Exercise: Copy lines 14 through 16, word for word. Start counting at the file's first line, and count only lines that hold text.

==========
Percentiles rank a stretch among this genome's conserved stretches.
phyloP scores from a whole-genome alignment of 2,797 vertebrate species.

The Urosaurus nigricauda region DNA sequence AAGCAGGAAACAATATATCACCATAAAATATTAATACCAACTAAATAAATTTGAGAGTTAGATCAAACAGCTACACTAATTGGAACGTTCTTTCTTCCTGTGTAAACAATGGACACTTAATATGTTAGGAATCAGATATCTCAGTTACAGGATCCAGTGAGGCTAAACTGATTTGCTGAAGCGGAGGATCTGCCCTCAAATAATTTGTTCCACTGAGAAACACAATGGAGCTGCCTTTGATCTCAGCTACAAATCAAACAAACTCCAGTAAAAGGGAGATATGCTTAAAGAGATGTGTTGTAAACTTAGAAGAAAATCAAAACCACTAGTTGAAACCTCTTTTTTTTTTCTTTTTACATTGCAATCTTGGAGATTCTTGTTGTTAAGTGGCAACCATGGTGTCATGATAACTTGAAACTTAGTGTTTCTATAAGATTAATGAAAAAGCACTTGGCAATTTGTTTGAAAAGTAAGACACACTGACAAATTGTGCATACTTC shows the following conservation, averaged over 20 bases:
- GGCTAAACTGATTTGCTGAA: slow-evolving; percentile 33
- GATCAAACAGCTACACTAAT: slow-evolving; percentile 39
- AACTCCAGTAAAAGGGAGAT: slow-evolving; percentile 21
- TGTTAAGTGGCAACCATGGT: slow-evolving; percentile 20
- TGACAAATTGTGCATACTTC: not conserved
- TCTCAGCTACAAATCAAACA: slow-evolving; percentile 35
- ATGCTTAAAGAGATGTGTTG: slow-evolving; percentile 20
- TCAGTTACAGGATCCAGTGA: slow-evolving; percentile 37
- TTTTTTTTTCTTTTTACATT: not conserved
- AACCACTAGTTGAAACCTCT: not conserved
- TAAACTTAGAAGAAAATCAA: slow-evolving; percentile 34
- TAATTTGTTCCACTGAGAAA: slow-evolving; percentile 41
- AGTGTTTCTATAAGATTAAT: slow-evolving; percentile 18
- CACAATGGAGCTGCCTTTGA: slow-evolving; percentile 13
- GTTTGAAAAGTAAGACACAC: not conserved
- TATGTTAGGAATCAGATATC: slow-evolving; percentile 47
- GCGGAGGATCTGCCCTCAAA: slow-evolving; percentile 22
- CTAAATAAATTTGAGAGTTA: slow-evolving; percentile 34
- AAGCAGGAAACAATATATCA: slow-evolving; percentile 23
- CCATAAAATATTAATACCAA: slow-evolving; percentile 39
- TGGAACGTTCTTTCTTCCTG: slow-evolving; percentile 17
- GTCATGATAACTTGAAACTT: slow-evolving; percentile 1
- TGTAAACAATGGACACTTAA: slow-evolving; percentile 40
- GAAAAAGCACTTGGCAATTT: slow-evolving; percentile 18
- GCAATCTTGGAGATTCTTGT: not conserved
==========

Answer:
- TAAACTTAGAAGAAAATCAA: slow-evolving; percentile 34
- TAATTTGTTCCACTGAGAAA: slow-evolving; percentile 41
- AGTGTTTCTATAAGATTAAT: slow-evolving; percentile 18